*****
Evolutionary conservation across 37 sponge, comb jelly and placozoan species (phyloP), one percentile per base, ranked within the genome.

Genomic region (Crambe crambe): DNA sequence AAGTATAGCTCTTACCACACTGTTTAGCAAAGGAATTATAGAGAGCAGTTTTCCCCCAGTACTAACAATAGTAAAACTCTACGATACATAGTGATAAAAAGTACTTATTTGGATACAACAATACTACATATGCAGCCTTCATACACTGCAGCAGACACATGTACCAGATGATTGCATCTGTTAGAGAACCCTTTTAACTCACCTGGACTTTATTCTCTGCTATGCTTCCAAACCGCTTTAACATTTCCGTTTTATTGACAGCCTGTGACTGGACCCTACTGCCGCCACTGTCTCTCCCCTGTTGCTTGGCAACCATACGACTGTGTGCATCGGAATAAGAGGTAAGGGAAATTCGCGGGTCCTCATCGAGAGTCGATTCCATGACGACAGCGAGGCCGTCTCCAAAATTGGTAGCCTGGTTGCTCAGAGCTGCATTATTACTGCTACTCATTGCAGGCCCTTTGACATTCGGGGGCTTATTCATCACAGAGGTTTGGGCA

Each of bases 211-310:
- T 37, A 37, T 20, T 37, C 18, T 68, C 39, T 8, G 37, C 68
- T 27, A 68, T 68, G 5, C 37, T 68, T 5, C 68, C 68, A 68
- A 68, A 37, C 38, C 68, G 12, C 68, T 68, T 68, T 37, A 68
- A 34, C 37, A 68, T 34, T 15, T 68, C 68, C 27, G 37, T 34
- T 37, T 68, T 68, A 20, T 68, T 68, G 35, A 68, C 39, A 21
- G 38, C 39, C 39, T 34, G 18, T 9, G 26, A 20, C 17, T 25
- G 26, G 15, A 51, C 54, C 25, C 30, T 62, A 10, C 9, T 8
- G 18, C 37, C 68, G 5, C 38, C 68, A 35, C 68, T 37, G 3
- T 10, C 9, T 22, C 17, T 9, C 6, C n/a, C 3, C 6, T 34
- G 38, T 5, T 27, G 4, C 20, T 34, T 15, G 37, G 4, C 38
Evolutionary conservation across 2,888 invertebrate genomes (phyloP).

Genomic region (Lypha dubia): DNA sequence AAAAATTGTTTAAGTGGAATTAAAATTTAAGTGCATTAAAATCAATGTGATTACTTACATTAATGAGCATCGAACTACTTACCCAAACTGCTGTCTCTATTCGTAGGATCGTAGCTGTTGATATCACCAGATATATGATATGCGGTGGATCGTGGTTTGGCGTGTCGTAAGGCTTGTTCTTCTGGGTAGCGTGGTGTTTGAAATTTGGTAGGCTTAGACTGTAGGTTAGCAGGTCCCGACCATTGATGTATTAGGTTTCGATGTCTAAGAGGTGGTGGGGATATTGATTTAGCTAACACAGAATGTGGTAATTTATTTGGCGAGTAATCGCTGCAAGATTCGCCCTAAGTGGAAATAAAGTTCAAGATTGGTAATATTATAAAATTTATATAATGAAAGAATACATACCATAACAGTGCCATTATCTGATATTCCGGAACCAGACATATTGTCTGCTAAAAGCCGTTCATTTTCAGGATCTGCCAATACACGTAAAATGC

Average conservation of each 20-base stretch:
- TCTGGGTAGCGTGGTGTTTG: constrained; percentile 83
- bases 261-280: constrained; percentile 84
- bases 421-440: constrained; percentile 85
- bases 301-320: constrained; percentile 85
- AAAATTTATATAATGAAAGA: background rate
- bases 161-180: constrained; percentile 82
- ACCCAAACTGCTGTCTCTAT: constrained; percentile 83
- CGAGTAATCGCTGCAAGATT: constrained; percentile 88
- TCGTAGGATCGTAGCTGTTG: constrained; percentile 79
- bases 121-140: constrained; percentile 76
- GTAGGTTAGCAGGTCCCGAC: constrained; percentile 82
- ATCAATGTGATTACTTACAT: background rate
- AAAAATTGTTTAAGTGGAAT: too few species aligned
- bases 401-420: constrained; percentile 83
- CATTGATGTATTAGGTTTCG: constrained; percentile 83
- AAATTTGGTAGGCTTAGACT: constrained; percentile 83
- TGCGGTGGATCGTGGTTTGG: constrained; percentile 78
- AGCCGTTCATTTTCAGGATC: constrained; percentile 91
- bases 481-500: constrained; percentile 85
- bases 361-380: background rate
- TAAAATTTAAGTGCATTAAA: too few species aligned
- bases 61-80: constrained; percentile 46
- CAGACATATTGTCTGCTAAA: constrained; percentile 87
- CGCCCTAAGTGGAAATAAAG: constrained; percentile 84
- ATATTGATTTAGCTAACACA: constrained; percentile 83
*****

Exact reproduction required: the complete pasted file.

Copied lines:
Evolutionary conservation across 37 sponge, comb jelly and placozoan species (phyloP), one percentile per base, ranked within the genome.

Genomic region (Crambe crambe): DNA sequence AAGTATAGCTCTTACCACACTGTTTAGCAAAGGAATTATAGAGAGCAGTTTTCCCCCAGTACTAACAATAGTAAAACTCTACGATACATAGTGATAAAAAGTACTTATTTGGATACAACAATACTACATATGCAGCCTTCATACACTGCAGCAGACACATGTACCAGATGATTGCATCTGTTAGAGAACCCTTTTAACTCACCTGGACTTTATTCTCTGCTATGCTTCCAAACCGCTTTAACATTTCCGTTTTATTGACAGCCTGTGACTGGACCCTACTGCCGCCACTGTCTCTCCCCTGTTGCTTGGCAACCATACGACTGTGTGCATCGGAATAAGAGGTAAGGGAAATTCGCGGGTCCTCATCGAGAGTCGATTCCATGACGACAGCGAGGCCGTCTCCAAAATTGGTAGCCTGGTTGCTCAGAGCTGCATTATTACTGCTACTCATTGCAGGCCCTTTGACATTCGGGGGCTTATTCATCACAGAGGTTTGGGCA

Each of bases 211-310:
- T 37, A 37, T 20, T 37, C 18, T 68, C 39, T 8, G 37, C 68
- T 27, A 68, T 68, G 5, C 37, T 68, T 5, C 68, C 68, A 68
- A 68, A 37, C 38, C 68, G 12, C 68, T 68, T 68, T 37, A 68
- A 34, C 37, A 68, T 34, T 15, T 68, C 68, C 27, G 37, T 34
- T 37, T 68, T 68, A 20, T 68, T 68, G 35, A 68, C 39, A 21
- G 38, C 39, C 39, T 34, G 18, T 9, G 26, A 20, C 17, T 25
- G 26, G 15, A 51, C 54, C 25, C 30, T 62, A 10, C 9, T 8
- G 18, C 37, C 68, G 5, C 38, C 68, A 35, C 68, T 37, G 3
- T 10, C 9, T 22, C 17, T 9, C 6, C n/a, C 3, C 6, T 34
- G 38, T 5, T 27, G 4, C 20, T 34, T 15, G 37, G 4, C 38
Evolutionary conservation across 2,888 invertebrate genomes (phyloP).

Genomic region (Lypha dubia): DNA sequence AAAAATTGTTTAAGTGGAATTAAAATTTAAGTGCATTAAAATCAATGTGATTACTTACATTAATGAGCATCGAACTACTTACCCAAACTGCTGTCTCTATTCGTAGGATCGTAGCTGTTGATATCACCAGATATATGATATGCGGTGGATCGTGGTTTGGCGTGTCGTAAGGCTTGTTCTTCTGGGTAGCGTGGTGTTTGAAATTTGGTAGGCTTAGACTGTAGGTTAGCAGGTCCCGACCATTGATGTATTAGGTTTCGATGTCTAAGAGGTGGTGGGGATATTGATTTAGCTAACACAGAATGTGGTAATTTATTTGGCGAGTAATCGCTGCAAGATTCGCCCTAAGTGGAAATAAAGTTCAAGATTGGTAATATTATAAAATTTATATAATGAAAGAATACATACCATAACAGTGCCATTATCTGATATTCCGGAACCAGACATATTGTCTGCTAAAAGCCGTTCATTTTCAGGATCTGCCAATACACGTAAAATGC

Average conservation of each 20-base stretch:
- TCTGGGTAGCGTGGTGTTTG: constrained; percentile 83
- bases 261-280: constrained; percentile 84
- bases 421-440: constrained; percentile 85
- bases 301-320: constrained; percentile 85
- AAAATTTATATAATGAAAGA: background rate
- bases 161-180: constrained; percentile 82
- ACCCAAACTGCTGTCTCTAT: constrained; percentile 83
- CGAGTAATCGCTGCAAGATT: constrained; percentile 88
- TCGTAGGATCGTAGCTGTTG: constrained; percentile 79
- bases 121-140: constrained; percentile 76
- GTAGGTTAGCAGGTCCCGAC: constrained; percentile 82
- ATCAATGTGATTACTTACAT: background rate
- AAAAATTGTTTAAGTGGAAT: too few species aligned
- bases 401-420: constrained; percentile 83
- CATTGATGTATTAGGTTTCG: constrained; percentile 83
- AAATTTGGTAGGCTTAGACT: constrained; percentile 83
- TGCGGTGGATCGTGGTTTGG: constrained; percentile 78
- AGCCGTTCATTTTCAGGATC: constrained; percentile 91
- bases 481-500: constrained; percentile 85
- bases 361-380: background rate
- TAAAATTTAAGTGCATTAAA: too few species aligned
- bases 61-80: constrained; percentile 46
- CAGACATATTGTCTGCTAAA: constrained; percentile 87
- CGCCCTAAGTGGAAATAAAG: constrained; percentile 84
- ATATTGATTTAGCTAACACA: constrained; percentile 83